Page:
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Summary: Civil rights laws exist that protect the rights of people with disabilities. When these laws are followed, people with disabilities have more access to opportunities that allow them to live closer to their potential.
On this page:
- Americans with Disabilities Act (ADA)
- Sections 504 and 508 of the Rehabilitation Act of 1973
- WCAG 2.0
When striving to meet best practices in accessibility, it is useful to have a standard to learn from and benchmark work against. Understanding the difference between the two makes the choice to follow WCAG 2.0 clear.
The ADA prohibits discrimination on the basis of disability. Title II of the ADA requires that State and local governments (including the U of M) give people with disabilities an equal opportunity to benefit from all of their programs, services, and activities.
Section 504 states that "no qualified individual with a disability in the United States shall be excluded from, denied the benefits of, or be subjected to discrimination under" any program or activity that either receives Federal financial assistance...".
Section 508 defines some of what it means for "information and communucation technology" (ICT) to be accessible.
The ICT standards of Section 508 are currently in a delayed rulemaking process that isn't expected to be final until sometime in 2017.
WCAG 2.0 AA success criteria exceed Section 508 requirements and are fast becoming the international standard for accessibility. They are also the standard for digital accessibility at the U.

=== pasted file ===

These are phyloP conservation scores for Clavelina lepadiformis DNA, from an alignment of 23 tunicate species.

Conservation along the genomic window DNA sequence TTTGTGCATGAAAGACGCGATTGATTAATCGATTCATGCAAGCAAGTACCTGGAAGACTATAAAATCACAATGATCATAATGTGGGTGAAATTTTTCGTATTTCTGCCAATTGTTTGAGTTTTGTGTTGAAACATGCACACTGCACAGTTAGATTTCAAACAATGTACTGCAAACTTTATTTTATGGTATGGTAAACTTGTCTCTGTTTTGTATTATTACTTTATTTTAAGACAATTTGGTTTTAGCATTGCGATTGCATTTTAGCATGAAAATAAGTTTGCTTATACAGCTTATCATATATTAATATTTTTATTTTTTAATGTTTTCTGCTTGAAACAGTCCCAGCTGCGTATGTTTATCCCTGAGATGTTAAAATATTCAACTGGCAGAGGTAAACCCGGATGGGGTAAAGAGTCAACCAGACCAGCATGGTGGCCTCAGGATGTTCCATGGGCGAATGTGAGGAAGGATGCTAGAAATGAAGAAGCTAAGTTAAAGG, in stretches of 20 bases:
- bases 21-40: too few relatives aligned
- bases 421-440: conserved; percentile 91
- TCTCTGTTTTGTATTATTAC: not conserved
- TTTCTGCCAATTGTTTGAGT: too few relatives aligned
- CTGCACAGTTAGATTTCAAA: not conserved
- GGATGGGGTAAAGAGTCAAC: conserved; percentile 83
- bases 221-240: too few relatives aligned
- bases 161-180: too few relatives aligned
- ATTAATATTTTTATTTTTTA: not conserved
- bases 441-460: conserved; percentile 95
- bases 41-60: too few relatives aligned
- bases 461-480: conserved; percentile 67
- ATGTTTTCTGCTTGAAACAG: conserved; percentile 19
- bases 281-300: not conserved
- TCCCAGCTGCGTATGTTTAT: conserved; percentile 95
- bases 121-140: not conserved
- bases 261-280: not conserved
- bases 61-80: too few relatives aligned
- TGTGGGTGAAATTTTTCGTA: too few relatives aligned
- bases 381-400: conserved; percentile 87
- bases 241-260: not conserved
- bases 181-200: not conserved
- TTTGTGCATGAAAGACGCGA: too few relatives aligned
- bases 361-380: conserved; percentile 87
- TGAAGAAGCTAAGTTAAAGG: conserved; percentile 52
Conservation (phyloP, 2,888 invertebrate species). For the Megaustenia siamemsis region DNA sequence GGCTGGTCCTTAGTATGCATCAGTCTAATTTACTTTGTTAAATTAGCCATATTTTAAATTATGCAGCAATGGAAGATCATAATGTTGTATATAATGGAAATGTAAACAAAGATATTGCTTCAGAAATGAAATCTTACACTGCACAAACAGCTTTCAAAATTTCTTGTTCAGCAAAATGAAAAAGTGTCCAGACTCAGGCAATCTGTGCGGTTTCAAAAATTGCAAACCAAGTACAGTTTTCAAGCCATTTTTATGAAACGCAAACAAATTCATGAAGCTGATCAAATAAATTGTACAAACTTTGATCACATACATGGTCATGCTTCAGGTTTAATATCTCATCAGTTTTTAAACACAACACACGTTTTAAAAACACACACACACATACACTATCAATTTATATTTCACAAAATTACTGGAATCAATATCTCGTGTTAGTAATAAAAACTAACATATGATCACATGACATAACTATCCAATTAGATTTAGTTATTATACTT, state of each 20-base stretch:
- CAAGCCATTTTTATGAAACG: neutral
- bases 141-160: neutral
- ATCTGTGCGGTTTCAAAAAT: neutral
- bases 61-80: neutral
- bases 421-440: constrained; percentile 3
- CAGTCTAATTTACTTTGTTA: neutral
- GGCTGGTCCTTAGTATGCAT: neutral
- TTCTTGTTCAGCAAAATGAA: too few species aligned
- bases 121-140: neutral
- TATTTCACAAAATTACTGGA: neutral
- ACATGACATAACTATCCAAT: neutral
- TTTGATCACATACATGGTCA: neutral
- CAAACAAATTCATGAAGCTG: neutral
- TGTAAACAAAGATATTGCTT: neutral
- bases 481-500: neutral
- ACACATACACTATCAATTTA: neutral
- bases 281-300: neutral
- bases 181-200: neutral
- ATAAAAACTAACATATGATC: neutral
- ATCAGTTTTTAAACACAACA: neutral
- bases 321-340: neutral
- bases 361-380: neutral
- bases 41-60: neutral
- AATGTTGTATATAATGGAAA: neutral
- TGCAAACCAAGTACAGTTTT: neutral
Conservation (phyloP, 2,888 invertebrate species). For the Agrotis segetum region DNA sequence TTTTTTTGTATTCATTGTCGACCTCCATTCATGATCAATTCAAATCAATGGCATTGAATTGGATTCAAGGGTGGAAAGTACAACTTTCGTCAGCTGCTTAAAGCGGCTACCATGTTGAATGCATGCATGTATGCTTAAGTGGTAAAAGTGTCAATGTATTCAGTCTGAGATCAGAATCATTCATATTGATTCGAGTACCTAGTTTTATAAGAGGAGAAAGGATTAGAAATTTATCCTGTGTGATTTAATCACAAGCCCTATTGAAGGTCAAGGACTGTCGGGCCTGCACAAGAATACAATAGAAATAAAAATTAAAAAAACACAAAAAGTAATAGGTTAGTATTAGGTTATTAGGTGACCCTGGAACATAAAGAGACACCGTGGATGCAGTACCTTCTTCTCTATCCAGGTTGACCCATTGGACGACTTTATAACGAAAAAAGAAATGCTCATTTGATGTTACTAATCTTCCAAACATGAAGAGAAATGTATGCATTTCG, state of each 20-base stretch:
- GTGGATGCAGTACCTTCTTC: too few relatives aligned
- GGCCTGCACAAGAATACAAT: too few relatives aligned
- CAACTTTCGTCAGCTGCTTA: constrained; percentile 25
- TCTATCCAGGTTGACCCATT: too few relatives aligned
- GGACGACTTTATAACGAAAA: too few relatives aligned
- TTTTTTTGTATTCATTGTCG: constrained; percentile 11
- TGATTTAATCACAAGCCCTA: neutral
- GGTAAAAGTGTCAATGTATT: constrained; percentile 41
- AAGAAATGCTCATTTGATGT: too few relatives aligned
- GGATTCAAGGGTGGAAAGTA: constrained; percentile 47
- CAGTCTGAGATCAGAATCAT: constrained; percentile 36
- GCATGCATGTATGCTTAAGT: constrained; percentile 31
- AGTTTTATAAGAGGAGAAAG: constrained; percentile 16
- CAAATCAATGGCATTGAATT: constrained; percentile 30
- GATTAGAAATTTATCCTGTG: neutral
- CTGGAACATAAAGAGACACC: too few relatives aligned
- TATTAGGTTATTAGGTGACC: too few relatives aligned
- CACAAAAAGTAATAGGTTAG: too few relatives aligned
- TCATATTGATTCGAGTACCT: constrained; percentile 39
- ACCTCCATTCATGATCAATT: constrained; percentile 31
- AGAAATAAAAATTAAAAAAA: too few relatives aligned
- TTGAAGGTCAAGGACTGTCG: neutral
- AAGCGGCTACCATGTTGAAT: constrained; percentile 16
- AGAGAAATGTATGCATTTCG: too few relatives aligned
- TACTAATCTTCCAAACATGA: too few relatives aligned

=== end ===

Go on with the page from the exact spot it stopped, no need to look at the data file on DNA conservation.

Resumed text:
How to implement WCAG 2.0
The W3C presents information in several ways:
Most people prefer the at-a-glance version. Allow yourself time to learn these guidelines; they are extensive and comprehensive.
The How to Meet WCAG 2.0 Quick Reference allows you to turn off sections so the page only displays information relevant to your current goals. Remember, the longest journey begins with one step. You can do this!
The U of M is committed to creating an inclusive and welcoming environment for everyone. Digital accessibility is becoming a larger part of that commitment. This commitment is the driving force behind this site and accessibility work happening across the U. The U's expectation is that we all be working toward improved digital accessibility.
And it's important to note that higher education institutions across the country have had complaints filed against them for the inaccessibility of their digital resources.
Many of these complaints have resulted in settlement agreements between the institutions and either the U.S. Department of Education's Office for Civil Rights or the U.S. Department of Justice, both of which share enforcement responsibilities for the ADA and Section 504 of the Rehabilitation Act.
The University of Minnesota Duluth maintains a fairly comprehensive list of those settlement agreements.